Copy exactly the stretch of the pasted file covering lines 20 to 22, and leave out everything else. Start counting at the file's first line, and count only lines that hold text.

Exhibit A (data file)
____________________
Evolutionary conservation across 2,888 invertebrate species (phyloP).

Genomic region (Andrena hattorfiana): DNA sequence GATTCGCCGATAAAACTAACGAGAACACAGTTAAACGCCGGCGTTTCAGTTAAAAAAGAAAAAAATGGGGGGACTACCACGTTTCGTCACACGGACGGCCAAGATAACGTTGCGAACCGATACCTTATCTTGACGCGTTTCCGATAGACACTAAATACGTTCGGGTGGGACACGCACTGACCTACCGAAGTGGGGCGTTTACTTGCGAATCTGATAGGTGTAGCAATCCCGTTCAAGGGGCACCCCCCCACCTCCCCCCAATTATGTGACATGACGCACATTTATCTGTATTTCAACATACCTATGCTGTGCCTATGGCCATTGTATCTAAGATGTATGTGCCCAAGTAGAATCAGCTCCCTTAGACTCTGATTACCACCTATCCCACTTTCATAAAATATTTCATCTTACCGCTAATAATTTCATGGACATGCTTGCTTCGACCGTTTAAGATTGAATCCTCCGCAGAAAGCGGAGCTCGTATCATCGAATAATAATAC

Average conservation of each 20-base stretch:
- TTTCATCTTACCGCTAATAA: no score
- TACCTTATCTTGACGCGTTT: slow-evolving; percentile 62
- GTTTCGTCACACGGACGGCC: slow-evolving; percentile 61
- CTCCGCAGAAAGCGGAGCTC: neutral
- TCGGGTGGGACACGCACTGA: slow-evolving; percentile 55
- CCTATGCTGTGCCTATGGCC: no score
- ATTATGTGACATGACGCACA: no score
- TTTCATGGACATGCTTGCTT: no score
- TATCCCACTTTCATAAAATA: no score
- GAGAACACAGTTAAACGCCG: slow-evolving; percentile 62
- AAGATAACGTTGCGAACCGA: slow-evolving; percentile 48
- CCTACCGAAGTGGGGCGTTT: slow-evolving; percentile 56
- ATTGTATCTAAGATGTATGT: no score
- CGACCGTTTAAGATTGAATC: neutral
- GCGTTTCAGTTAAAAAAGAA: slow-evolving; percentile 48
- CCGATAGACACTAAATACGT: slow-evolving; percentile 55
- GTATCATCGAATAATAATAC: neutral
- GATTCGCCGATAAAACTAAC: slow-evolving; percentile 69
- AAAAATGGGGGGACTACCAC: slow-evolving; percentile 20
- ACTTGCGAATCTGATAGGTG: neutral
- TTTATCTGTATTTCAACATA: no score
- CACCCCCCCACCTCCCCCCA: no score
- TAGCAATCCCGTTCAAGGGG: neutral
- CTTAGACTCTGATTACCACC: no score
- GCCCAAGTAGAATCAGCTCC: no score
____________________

- GTATCATCGAATAATAATAC: neutral
- GATTCGCCGATAAAACTAAC: slow-evolving; percentile 69
- AAAAATGGGGGGACTACCAC: slow-evolving; percentile 20